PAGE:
Duress, Undue Influence, and Unconscionability

AuthorJohn D. McCamus
This chapter exami nes a cluster of doctrines applicable to circum-
stances where a stronger party h as taken advantage of a weaker part y
in the course of inducing the weaker pa rty’s consent to an agreement.
More particularly, the common law doctrine of duress a nd the equity
doctrines of undue inf‌luence and unconscionability will be considered.
Where applicable, each doctrine renders the agreement in question
unenforceable at the option of the weaker party.1 These doctrines con-
stitute, then, exceptions to or limitations on the general approach of
the common law to the effect that where two par ties have a contractual
capacity to reach a consensus ad idem on an exchange of value, the bar-
gain that result s is enforceable. These doctrines a re interrelated and, in
a particular fact situation, it may be appropriate to consider the appli-
cation of two or even all three of the doctr ines.
The organization and interrelation of the doctrines bears the
burden of the historical div ision of private law doctrine into doctrines
of common law and those of equity. The relationship between common
law duress and equitable undue inf‌luence illustrates the point. Both
of these doctrine s consider the effect of threats of various k inds made
1 Exceptionall y, the newly minted doct rine of the “unconscionable ter m” may
permit a court t o excise the offending ter m of the contract and enforce the
remainder. See Se ction D(6), below in this chapter.
to induce the threatened part y to enter into an agreement. Thus, the
common law doctrine of duress provided rel ief essentially in ca ses of
agreements induced by dire th reats, such as threatened physical v io-
lence. Equity in its traditional role of ameliorating the harsh edges of
the common law, was prepared to render unenforceable agreements
induced by less dire thre ats. This aspect of the equitable doctr ine has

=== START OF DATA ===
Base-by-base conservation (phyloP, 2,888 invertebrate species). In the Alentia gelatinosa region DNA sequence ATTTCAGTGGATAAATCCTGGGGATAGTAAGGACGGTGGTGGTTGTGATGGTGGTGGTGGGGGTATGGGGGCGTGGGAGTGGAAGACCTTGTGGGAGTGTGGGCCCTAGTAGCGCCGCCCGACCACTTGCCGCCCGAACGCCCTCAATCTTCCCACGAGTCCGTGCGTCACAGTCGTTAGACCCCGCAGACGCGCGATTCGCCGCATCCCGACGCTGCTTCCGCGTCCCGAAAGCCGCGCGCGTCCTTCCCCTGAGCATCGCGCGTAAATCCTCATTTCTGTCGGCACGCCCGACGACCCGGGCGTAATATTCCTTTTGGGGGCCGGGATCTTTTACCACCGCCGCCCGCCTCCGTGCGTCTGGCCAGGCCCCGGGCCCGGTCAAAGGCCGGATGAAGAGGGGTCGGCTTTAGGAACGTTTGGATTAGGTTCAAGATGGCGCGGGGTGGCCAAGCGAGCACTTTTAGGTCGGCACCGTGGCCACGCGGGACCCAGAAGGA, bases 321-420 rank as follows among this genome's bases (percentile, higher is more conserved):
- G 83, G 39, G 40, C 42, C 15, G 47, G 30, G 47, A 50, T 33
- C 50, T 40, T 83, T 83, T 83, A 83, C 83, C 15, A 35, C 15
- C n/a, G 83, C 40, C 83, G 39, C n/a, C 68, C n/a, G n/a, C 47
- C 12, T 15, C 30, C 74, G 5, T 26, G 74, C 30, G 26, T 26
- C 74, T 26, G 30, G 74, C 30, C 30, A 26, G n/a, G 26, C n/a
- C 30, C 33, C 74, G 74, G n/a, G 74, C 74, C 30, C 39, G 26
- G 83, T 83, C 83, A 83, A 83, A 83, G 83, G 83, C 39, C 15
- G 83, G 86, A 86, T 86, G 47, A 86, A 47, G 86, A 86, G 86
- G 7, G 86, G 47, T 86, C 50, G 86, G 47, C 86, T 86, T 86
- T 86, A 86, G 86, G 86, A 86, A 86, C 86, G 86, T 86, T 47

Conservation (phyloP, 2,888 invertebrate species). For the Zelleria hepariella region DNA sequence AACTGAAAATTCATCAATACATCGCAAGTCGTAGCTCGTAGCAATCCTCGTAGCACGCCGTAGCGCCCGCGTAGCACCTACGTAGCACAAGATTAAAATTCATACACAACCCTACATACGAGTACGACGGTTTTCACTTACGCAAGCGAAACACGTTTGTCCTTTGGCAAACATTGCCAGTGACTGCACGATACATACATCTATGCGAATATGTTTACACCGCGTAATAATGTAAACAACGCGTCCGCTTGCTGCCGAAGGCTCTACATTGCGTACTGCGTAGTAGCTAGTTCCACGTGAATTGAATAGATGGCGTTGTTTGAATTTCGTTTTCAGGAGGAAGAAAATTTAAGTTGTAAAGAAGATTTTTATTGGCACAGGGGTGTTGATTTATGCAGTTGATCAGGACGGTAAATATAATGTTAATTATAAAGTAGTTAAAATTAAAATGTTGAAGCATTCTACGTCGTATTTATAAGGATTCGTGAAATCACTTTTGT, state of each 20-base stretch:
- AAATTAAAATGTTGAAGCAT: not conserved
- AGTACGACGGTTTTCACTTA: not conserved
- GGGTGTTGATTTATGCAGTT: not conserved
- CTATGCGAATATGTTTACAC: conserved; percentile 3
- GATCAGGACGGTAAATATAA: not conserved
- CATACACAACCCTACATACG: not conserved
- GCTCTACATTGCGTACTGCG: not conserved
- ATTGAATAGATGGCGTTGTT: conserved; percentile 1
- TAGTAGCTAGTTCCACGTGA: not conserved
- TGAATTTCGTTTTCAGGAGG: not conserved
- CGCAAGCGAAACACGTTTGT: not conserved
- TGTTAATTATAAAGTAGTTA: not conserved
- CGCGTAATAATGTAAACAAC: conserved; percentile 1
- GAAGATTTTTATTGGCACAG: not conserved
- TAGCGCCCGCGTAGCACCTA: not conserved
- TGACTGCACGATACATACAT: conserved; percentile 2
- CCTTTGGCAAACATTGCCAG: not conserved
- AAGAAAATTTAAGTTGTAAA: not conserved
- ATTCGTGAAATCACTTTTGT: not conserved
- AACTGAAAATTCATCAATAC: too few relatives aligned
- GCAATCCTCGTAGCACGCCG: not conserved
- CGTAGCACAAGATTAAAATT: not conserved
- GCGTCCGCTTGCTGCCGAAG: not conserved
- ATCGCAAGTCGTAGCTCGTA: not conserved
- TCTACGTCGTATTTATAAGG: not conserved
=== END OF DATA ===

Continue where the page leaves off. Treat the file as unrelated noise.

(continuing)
come down to us as the doctri ne of “actual” undue inf‌luence.2
There is a second branch to the law of undue inf‌luence, however, deal-
ing with the inducement of agreements in circumstances where the trans-
action results from abuse of a relationship of trust and conf‌idence. Where
such a relationship is found to exist, the existence of undue inf‌luence is
presumed and this second branch of the doctrine of undue inf‌luence
is therefore often referred to as “presumptive” undue inf‌luence. Under
this branch, the existence of a threat of some kind is not required.
Under the traditional principles of duress at common law and actual
undue inf‌luence in equity, a threatened breach of contract in a commer-
cial setting would not be considered to be a th reat in the requisite sense.
In the late-twentieth century, however, it became recognized that such
threats might provide a ground for unenforceability of the resulting
agreement. As this doct rine has been termed “economic duress,” how-
ever, it appears as an expansion of the categories of common law dur-
ess rather tha n an expansion of the equitable category of actua l undue
inf‌luence. A more rational organization of this material might dist in-
guish between agreement s induced by threats (including traditional
duress, actual undue inf‌luence, and economic duress) as opposed to
agreements induced through abuse of a relationship of trust and conf‌i-
dence. Nonetheless, the convention of treating these subjects accordi ng
to the historical div isions of common law and equity is widely accepted
and will be followed here.
Although the distinction between undue inf‌luence and unconsc-
ionability is less problematic, it is nonetheless t he case that the bound-
ary line between rel ationships of trust and conf‌idence that are of such a